Conferring is a regular, goal-oriented meeting between a teacher and student to talk about learning progress, processes, and/or products. Personalized learning teachers report this as a high leverage practice, but how do they do it? Through teacher-led co-design, we have developed multiple approaches, adaptable for different levels or goals. We will share our protocols; help you design, test, and share your own; and reflect on the collaborative design process as a method for improving practice.
University of Wisconsin Madison
Jessie Nixon is a doctoral student at the University of Wisconsin-Madison and a researcher in the Personalized Learning in Practice research team.
Sean is a graduate student at the University of Wisconsin-Madison seeking a degree in Educational Leadership & Policy Analysis.
Arlene is an educational researcher, studying for her doctorate at the University of Wisconsin – Madison. Previously, she taught elementary school in Madison, Wisconsin and has been a reading and ELL teacher. She has worked with Richard Halverson as part of a research team documenting personalization in practice and has participated in a Network Improvement Community focused on the practice of conferring. She is currently looking at promising practices in personalized learning.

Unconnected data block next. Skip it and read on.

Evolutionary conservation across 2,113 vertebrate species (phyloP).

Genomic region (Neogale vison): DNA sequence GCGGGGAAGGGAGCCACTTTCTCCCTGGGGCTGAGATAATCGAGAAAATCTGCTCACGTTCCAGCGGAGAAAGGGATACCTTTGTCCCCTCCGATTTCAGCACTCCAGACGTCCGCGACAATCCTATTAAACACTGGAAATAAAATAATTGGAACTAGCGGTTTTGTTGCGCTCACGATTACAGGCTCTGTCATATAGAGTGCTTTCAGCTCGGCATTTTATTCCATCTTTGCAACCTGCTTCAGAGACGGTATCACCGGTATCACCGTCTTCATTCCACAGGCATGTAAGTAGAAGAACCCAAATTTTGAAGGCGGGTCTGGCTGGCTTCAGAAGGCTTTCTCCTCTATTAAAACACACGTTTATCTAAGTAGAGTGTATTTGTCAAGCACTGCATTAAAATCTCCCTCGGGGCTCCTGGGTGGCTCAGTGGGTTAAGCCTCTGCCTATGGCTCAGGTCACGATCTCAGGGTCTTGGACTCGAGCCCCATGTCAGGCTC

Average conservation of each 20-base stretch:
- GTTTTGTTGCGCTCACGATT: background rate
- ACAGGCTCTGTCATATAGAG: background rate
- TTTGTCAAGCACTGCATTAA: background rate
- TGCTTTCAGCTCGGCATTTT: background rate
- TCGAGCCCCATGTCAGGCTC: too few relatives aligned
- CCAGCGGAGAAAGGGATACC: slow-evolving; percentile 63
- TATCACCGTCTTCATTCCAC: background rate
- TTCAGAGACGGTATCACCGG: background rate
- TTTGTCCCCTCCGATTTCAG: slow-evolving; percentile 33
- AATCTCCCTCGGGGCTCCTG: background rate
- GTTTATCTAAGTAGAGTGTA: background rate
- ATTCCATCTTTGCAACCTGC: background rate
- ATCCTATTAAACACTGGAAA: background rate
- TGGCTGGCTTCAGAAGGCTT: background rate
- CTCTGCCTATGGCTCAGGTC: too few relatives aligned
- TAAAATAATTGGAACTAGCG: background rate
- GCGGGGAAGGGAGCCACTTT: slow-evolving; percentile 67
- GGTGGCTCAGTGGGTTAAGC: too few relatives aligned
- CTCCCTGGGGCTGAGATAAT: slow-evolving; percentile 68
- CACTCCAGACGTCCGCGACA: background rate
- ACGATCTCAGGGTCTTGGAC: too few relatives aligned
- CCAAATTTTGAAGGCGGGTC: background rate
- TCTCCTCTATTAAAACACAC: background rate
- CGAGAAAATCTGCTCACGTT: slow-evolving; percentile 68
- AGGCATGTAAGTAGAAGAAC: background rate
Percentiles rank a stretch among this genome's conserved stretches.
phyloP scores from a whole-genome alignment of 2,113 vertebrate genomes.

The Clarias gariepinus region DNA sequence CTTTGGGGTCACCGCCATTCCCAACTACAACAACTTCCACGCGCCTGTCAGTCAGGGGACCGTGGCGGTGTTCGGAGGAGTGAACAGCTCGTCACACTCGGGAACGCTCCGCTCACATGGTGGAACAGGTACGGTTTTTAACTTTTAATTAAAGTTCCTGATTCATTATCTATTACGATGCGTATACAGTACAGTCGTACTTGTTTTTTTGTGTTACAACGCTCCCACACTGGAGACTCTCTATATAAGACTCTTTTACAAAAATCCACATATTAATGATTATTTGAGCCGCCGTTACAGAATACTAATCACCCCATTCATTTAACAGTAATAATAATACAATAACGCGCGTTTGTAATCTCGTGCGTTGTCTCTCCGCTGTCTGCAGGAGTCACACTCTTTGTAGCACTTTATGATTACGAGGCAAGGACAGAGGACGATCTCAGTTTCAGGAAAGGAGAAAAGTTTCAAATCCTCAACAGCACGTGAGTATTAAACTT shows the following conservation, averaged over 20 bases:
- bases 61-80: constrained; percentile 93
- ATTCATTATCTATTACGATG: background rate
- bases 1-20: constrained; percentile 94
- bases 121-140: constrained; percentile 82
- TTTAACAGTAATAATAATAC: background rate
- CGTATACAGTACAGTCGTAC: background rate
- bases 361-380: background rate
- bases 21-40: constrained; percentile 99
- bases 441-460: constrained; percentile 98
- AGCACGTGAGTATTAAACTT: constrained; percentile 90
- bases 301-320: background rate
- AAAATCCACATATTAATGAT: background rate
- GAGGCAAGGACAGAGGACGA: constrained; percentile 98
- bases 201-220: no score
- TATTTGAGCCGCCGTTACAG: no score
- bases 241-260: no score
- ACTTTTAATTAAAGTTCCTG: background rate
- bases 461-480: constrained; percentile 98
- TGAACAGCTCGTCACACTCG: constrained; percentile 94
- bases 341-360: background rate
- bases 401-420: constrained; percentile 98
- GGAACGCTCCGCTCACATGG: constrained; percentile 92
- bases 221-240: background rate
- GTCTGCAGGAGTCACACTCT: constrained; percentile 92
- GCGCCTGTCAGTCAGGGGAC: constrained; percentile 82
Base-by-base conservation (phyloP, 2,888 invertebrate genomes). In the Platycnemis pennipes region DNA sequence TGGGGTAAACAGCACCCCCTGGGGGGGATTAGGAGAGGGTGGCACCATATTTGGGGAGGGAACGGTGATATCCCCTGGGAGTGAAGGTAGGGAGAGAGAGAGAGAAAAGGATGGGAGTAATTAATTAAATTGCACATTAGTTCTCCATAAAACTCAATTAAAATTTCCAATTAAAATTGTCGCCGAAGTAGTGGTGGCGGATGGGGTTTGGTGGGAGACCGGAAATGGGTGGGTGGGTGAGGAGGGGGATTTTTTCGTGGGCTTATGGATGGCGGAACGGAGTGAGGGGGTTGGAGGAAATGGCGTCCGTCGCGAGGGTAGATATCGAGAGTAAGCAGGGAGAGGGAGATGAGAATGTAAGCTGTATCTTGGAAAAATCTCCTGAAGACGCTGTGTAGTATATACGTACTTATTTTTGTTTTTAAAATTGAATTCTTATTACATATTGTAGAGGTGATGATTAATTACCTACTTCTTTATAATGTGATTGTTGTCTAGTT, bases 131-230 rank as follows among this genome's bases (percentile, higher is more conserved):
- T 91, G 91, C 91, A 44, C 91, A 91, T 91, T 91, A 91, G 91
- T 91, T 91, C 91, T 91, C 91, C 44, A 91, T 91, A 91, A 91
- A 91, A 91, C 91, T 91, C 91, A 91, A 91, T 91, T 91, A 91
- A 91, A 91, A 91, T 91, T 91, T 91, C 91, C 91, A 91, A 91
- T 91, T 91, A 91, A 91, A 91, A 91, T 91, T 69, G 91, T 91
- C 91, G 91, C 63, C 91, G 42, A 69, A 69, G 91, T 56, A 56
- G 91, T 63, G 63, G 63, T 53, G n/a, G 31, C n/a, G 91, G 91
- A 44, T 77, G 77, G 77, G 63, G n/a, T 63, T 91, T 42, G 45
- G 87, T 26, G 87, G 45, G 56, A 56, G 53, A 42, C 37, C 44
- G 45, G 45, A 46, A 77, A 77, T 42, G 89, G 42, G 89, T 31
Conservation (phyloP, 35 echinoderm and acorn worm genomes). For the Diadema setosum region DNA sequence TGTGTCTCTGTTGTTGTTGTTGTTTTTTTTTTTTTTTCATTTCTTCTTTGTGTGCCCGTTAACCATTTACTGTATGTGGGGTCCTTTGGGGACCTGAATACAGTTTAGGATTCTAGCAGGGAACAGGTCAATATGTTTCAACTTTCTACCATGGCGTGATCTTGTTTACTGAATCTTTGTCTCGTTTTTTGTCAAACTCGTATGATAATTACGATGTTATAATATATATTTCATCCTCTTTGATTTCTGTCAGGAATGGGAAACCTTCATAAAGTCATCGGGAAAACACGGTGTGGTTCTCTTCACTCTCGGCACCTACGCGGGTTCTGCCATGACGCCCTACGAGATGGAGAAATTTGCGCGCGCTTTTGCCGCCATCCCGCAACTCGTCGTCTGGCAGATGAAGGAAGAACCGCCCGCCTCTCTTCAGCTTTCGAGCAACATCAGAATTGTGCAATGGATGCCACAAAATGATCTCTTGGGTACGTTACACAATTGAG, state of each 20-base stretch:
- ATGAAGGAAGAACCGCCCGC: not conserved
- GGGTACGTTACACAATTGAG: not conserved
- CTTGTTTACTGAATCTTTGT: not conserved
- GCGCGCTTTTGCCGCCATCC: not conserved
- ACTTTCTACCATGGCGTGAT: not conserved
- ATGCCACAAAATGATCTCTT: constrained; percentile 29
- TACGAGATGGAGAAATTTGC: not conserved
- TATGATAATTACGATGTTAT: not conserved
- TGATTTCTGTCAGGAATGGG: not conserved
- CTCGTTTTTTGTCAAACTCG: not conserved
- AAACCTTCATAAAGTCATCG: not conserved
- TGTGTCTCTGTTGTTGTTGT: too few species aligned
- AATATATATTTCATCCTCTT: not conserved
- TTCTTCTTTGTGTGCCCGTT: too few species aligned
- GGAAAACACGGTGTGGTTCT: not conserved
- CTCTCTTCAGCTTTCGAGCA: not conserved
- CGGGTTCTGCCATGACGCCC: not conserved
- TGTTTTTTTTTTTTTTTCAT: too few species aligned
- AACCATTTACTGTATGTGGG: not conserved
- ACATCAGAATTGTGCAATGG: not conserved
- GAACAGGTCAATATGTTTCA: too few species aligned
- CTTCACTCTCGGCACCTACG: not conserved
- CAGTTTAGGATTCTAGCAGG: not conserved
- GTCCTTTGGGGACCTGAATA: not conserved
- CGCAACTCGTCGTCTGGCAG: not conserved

Francis is currently a graduate student at the University of Wisconsin, Madison in the Educational Leadership and Policy Analysis department. His research interest in in personalized learning and student voice. Currently he is researching the effects of personalized learning schools on student outcomes and has been involved in research on networked improvement community and determining international school teacher professional learning needs. Prior to coming to UW, Francis has been the director of an international school, a principal of public schools in Washington State, and a high school teacher in Wisconsin.